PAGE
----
Apologies in advance for this subsection. Pickings were extremely slim. To wit:
The name is still bad, like it was decided by a Year Two class competition. It still looks and feels a little homespun, but the crowd at Hagley Oval under lights for the first time shows what can happen if you have your best players available and play at decent venues.
It's always going to look a little village-crickety when placed alongside the bright lights of the Big Bash, but that's OK.
Hopefully, when general normality resumes in the outside world, six world-class imports could really liven things up.
He's 43 and has just won an NFL playoff game with a performance reminiscent of some of his more clinical performances as a New England Patriot.
When he left Boston for Tampa Bay there was a school of thought who believed that without the guiding hand of coach Bill Belichick, Brady's athletic shortcomings would be brutally exposed.
Instead, after playing a big part in turning the perennial loser Buccaneers into a playoff team, the question might be whether Belichick will ever be the same coach without Brady to call his plays on the field?
CRAWLEY & CHORLEY
The FA Cup is greatly diminished from the ultimate knockout tournament it used to be, but it can still give rise to the odd fairytale. So it was when non-league teams Crawley and Chorley beat the Premier League's Leeds United and Championship side Derby County.
It does come with a giant BUT though.
While the Crawley result really was astonishing, we somehow had a situation where sixth-tier side Chorley were favourites against Derby, whose entire first-team squad was unavailable, as was most of their under-19 squad.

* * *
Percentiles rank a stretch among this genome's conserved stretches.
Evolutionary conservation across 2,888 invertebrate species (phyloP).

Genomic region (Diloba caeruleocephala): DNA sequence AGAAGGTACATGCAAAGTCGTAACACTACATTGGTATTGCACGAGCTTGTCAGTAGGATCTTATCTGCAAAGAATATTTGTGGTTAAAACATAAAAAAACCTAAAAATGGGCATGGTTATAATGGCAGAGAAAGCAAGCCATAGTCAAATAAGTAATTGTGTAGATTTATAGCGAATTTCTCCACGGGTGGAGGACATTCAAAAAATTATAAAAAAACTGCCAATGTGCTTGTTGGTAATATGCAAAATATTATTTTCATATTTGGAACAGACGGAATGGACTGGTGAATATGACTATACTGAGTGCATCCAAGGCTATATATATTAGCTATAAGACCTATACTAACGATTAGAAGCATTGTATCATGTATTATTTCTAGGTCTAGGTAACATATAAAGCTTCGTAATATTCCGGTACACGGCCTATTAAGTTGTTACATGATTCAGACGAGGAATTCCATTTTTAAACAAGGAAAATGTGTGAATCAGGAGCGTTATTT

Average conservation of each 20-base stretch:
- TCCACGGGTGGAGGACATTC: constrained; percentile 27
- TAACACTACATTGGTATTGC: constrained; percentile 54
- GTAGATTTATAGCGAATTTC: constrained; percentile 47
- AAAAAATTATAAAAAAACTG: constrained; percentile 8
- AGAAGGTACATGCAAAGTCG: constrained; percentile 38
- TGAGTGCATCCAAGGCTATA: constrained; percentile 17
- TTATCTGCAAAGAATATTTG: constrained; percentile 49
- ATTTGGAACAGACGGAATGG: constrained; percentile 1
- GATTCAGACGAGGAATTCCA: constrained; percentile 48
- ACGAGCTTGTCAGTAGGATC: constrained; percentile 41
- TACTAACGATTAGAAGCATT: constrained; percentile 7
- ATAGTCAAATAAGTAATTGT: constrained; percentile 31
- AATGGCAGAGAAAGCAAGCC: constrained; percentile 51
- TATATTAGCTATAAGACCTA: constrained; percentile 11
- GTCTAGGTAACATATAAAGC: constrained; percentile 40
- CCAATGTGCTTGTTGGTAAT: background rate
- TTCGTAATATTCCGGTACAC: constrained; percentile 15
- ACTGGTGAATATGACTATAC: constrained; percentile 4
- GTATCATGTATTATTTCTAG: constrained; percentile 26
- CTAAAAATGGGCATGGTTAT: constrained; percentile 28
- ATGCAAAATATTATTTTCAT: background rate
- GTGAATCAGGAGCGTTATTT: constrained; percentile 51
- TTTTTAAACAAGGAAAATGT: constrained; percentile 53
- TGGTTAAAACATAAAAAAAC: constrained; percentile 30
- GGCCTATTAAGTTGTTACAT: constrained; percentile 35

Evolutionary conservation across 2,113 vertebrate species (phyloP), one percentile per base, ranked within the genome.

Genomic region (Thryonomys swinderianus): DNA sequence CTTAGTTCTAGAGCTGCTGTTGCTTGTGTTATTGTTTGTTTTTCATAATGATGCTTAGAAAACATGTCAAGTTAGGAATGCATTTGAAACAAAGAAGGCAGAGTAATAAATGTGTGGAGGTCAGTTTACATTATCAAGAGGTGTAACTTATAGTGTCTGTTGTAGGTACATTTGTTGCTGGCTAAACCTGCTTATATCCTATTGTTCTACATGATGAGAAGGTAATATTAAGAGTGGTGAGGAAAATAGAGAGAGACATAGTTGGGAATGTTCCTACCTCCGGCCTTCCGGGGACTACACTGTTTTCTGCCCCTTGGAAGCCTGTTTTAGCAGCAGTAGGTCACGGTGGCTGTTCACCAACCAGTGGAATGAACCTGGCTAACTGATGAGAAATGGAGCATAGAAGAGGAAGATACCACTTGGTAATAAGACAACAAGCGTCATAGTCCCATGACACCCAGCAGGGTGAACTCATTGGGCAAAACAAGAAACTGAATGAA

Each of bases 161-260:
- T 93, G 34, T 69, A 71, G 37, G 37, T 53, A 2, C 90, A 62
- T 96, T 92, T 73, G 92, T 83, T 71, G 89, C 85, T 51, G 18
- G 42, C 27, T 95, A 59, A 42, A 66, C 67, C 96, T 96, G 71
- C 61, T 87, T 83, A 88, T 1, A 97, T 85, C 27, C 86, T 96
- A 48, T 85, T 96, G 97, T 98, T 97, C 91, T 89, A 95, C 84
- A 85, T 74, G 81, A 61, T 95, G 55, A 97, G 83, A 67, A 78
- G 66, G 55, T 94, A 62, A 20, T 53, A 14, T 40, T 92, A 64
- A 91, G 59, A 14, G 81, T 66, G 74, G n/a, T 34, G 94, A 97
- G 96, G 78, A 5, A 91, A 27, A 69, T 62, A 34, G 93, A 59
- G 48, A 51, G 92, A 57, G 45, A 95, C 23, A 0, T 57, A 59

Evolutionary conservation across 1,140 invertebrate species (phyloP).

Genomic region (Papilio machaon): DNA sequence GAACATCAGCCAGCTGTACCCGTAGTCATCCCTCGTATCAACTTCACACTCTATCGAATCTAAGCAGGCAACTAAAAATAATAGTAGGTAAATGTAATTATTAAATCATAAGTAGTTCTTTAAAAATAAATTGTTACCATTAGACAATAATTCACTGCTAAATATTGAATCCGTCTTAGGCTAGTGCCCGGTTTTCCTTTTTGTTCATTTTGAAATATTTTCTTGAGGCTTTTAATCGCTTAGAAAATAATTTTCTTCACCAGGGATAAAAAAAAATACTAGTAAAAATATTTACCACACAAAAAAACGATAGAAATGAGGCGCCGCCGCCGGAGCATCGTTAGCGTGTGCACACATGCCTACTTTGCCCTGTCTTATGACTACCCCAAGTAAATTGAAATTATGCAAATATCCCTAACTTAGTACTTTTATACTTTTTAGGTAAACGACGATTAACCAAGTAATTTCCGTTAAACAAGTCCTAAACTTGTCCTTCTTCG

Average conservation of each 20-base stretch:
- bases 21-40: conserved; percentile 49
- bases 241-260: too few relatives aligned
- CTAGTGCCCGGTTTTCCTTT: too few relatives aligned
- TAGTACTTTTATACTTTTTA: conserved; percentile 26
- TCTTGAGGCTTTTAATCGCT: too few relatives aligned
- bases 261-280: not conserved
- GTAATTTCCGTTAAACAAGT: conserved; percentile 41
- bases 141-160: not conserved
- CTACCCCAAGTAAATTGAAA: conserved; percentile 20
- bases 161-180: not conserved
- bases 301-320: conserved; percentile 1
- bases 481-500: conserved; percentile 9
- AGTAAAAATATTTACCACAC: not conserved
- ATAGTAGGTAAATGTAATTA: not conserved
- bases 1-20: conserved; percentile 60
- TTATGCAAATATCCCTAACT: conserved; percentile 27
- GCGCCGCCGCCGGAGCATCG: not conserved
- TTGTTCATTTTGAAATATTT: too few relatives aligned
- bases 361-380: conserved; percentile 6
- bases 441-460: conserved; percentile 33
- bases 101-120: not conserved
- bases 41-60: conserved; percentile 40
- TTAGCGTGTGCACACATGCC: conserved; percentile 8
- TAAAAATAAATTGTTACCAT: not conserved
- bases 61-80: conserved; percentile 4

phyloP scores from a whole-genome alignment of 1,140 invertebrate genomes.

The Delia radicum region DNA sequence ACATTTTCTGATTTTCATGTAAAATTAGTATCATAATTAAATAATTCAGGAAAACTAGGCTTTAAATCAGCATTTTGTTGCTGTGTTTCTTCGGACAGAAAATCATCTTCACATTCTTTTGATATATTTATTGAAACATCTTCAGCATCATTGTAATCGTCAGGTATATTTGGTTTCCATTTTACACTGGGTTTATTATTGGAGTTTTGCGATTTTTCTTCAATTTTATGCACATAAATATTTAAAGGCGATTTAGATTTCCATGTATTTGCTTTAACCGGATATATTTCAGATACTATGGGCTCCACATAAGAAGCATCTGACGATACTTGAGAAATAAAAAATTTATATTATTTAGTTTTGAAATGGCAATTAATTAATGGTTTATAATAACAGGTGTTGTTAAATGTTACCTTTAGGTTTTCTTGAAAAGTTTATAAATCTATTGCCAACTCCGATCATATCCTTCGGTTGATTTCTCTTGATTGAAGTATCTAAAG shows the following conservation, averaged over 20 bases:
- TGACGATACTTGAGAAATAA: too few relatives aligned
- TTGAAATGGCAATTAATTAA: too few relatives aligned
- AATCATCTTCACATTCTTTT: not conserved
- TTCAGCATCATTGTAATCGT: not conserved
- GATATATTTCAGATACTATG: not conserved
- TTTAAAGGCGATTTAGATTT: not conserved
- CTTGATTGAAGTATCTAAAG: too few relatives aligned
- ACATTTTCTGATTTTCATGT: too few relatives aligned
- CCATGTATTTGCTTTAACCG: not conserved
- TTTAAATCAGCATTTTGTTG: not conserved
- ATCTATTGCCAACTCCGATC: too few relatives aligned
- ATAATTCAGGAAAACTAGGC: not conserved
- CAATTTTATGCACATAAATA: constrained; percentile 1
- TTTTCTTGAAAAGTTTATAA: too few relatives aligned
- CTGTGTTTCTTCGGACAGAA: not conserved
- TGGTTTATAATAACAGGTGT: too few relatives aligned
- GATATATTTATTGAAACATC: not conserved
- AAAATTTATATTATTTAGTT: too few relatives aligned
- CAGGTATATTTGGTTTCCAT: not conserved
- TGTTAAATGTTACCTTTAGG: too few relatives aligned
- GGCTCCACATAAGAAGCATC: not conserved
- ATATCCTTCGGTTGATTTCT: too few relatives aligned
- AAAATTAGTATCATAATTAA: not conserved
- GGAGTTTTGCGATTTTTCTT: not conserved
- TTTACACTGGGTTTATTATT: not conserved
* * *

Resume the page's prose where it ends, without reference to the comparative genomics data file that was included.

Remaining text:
Which brings us to the first of the losers…
The return of professional sport in the year of the pandemic was always going to be hell of a trick to pull off. For the most part it's been a positive in a dire time.
The success or failure of such returns was always likely to depend on the success or failure of each country's health infrastructure and pandemic crisis plan.
So we're seeing farcical situations in English football and a distorted NBA when results are dependent as much on who has cleared protocols to play as they are about skills and tactics. We've even seen the NBA have to postpone matches.
When both those countries are in as dire states as they have been since the start of the outbreak, it almost feels like professional sport is a crass distraction rather than a healing balm.
It also makes you question how they can contemplate an Olympic Games any time soon.
SHANE WARNE/ ANDREW SYMONDS
One of the foundation stones of broadcasting is you never say anything when the mic is not live than you would if it was. You just never know. But it's not even the fact that they broke a basic tenet of professionalism by chatting "off air" about Marnus Labuschagne, it's also what they said, mocking Attention Deficit Disorder like kids in a playground.
And the above leads to places like here. The engagement between the crowd and the action is central to the enduring appeal sport. At its best it can be energising and occasionally hilarious. At its worst it can be British football pre-Heysel.
The bond is fragile.
Don't for a minute think New Zealand crowds are incapable of the sort of crap we've read about from Sydney but the disappointing thing about the abuse sent Mohammad Siraj's way was the predictability of it.
Players have to take some responsibility too. If crowds grow up seeing players abuse each other on the pitch, why wouldn't they feel it is open slather from the cheap seats?
(The key word there is abuse, not to be confused with banter.)
"Anyone who knows me knows it's one of my greatest pet hates in life that people think they can come to any sporting event and think they can abuse or say whatever they like. I hated it as a player and I hate it as a coach," said Justin Langer.
It's a noble sentiment, but slightly diminished when you consider the way the Australian teams he was part of behaved on the field.
The sports week has been massively overshadowed by the American politics week. If only there was a way to combine them…
Lasorda, who died last week aged 93, was the popular Los Angeles Dodgers manager who looked and often acted like the archetypal baseball man. But while his presence seemed eternal, his legacy is complicated by one significant issue.
Pretty simple. Prada Cup. Foiled again, from Friday, TVNZ.